Editors note: This is part one of a two part series
On any given day you will see many people walking with their head facing the ground. Your first thought is that they are in deep thought or maybe they are depressed.
You stop by the beauty shop or barbershop and most everyone have their heads down as in a deep trance or taking a nap.
Better yet, you see a couple sitting at a restaurant; it’s obvious it’s a dinner date. With heads bowed it appears that they are saying a blessing over the food.
All three assumptions are incorrect. Their faces are buried in the screens of their cell phones. They are totally oblivious of those around them or their surroundings.
In the past few years this has become an epidemic that most people deny. But research is proving it to be a fact, there is such a thing as screen addition and it is taking our society by storm.
According to bankmycell.com, just on cell phone screens alone the average smartphone user checks their cell phone 47 times a day. Eighty-five percent of users will check their cell phone while speaking with friends and family. Eighty percent of cell phone users check their phone within one hour of waking or going to sleep.
It is obvious just from the facts above that cell phone users are addicted to their screens. Most of them appear as dependent on that screen as a baby is for its pacifier. They have to have it in their hand every waking moment of their day. Like any other person who is addicted they will always deny it.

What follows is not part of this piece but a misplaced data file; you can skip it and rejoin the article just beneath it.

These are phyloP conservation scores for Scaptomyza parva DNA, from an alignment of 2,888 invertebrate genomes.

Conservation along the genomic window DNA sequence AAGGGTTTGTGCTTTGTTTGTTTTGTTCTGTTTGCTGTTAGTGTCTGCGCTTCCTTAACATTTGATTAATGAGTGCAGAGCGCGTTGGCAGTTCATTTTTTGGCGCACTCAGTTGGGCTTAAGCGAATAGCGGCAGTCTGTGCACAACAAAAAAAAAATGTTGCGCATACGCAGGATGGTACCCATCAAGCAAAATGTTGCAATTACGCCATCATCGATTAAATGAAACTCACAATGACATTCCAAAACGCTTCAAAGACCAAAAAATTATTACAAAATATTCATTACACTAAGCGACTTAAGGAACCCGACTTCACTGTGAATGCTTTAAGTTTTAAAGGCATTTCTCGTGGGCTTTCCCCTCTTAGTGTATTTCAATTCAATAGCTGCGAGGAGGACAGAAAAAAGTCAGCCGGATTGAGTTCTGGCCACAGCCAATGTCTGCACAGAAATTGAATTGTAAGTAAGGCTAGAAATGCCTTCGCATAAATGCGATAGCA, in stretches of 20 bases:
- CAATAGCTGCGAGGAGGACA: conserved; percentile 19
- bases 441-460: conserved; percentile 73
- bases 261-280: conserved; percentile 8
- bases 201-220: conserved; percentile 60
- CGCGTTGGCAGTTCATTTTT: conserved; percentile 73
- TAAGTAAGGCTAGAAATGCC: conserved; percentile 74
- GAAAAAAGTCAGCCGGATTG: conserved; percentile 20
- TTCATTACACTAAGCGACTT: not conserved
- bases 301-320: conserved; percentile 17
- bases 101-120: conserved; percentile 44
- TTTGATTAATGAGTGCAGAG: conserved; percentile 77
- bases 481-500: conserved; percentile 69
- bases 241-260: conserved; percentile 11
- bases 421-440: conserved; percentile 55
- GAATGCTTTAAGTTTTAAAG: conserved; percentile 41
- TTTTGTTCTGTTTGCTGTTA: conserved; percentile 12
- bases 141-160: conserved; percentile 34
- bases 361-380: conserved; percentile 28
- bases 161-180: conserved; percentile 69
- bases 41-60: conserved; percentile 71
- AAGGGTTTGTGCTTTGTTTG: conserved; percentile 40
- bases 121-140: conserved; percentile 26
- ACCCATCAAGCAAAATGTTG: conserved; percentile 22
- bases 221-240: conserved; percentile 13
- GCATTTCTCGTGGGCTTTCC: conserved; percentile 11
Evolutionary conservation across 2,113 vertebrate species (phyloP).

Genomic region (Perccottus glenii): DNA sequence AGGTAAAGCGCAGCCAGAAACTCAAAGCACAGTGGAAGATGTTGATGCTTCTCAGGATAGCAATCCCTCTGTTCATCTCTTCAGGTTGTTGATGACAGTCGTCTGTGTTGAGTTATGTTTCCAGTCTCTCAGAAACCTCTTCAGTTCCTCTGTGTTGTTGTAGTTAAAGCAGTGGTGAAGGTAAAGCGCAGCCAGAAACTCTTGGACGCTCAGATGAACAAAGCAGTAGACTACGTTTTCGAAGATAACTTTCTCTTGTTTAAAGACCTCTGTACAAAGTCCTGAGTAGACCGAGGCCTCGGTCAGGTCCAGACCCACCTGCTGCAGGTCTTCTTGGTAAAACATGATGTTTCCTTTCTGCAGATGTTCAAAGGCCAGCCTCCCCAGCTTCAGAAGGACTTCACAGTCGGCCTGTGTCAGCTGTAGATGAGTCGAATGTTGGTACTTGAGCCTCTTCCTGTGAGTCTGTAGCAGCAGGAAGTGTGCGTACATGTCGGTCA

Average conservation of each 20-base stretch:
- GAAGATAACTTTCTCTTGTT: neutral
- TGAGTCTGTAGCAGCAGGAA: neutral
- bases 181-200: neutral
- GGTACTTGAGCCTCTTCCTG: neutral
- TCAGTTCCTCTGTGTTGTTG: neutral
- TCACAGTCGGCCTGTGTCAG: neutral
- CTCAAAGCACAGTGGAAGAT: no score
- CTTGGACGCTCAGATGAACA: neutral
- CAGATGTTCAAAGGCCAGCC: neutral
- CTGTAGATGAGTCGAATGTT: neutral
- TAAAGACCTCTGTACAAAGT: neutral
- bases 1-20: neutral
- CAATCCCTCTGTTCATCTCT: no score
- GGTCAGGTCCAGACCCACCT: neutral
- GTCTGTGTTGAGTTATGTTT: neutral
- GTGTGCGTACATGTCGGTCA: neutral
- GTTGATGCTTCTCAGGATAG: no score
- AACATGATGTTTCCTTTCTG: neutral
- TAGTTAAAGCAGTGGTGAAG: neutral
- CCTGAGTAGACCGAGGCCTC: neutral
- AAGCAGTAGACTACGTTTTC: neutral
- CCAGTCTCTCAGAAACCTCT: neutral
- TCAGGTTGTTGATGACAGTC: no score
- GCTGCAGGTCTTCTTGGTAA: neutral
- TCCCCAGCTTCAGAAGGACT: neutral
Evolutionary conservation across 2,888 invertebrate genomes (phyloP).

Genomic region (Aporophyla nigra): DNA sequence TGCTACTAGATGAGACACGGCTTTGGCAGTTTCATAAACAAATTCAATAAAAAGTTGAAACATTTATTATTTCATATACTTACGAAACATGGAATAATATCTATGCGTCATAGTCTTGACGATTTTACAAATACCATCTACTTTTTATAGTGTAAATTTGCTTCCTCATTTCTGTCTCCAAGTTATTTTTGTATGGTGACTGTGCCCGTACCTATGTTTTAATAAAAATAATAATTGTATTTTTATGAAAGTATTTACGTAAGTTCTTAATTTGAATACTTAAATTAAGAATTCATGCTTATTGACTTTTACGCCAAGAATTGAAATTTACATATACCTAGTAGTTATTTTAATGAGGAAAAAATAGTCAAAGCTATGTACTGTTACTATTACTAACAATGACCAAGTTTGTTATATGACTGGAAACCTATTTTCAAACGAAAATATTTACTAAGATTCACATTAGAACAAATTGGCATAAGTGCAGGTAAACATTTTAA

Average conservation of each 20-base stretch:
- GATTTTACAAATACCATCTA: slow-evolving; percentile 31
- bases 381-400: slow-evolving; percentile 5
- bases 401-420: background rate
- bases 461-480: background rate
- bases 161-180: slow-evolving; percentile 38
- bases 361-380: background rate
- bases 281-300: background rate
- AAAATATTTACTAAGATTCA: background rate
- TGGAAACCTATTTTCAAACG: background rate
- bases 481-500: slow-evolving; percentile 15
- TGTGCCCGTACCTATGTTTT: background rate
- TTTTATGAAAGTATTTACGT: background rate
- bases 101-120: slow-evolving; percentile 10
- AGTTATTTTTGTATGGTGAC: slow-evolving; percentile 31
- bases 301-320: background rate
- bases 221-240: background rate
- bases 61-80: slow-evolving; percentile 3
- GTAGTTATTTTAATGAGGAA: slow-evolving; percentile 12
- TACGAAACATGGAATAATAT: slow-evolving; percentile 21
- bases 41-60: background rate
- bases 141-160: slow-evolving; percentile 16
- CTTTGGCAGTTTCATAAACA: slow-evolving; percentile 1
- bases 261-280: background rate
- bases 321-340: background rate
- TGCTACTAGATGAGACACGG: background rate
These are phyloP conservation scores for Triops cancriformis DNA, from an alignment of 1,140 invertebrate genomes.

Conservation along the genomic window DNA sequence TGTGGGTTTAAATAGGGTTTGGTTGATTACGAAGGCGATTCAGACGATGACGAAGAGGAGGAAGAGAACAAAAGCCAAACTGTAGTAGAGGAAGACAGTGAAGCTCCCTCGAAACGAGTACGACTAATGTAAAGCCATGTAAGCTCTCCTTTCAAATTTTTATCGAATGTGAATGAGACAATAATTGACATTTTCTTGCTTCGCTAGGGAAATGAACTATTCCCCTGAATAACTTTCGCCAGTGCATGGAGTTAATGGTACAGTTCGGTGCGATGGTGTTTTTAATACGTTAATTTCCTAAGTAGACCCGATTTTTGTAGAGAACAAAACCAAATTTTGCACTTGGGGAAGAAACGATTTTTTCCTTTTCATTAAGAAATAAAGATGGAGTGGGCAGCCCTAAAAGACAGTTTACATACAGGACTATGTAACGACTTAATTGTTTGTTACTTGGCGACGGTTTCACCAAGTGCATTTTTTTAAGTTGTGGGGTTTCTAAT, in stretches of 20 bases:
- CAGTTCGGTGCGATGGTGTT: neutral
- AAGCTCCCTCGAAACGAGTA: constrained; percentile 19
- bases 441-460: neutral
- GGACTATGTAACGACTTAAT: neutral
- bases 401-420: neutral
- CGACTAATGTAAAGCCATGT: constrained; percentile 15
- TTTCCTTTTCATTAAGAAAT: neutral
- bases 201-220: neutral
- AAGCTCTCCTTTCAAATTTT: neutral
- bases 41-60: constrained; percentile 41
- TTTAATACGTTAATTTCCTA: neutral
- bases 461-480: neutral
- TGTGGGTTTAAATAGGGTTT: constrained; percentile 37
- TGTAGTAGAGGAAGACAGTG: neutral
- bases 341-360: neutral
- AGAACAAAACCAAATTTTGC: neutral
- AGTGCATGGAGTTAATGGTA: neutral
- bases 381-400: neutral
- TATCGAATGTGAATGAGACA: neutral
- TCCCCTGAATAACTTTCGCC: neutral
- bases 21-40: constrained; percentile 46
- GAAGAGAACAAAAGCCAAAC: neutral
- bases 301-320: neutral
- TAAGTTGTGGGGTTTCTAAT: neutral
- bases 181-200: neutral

Bankmycell.com gives some vital statistics of someone that might be addicted to their screens.
The average time spent on smartphones is two hours and fifty-one minutes per day. A smartphone and tablet user will spend four hours and thirty-three minutes per day. The average user will spend one hour and sixteen minutes on the top five social media apps. An average user will tap, swipe or click their phone 2,617 times-a-day. Twenty-two percent of smartphone users 18-29 years old check their phones every few minutes.
One of the best ways to determine if you are addicted to screens, try turning it off for 24 hours, or better yet, get it out of your sight. If you make it without withdrawals you’re probably not addicted.
Nationally renowned psychotherapist and school counselor Tom Kersting says that the latest study shows that Americans are averaging nine to ten hours of screen time per day and that our devices have crossed over from distraction to addiction.
Kersting is the leader on this topic today and appears regularly on the most popular talk and news shows. He has hosted television series and shows for A&E Network, Fox News, National Geographic Channel, Food Network and Oprah’s Wellness Network.
He has just released a new book called Disconnected where he shows that Americans spend more time in the artificial world and not enough time in the real world. He also points out that screen time is affecting our brain with radiation that can produce brain tumors and lower our emotional intelligence.
Kersting will be speaking in person at First Baptist Church Henderson on Sunday September 8 at noon where he will be talking about this issue of disconnection and screen addiction. The Church is located on West Main Downtown Henderson.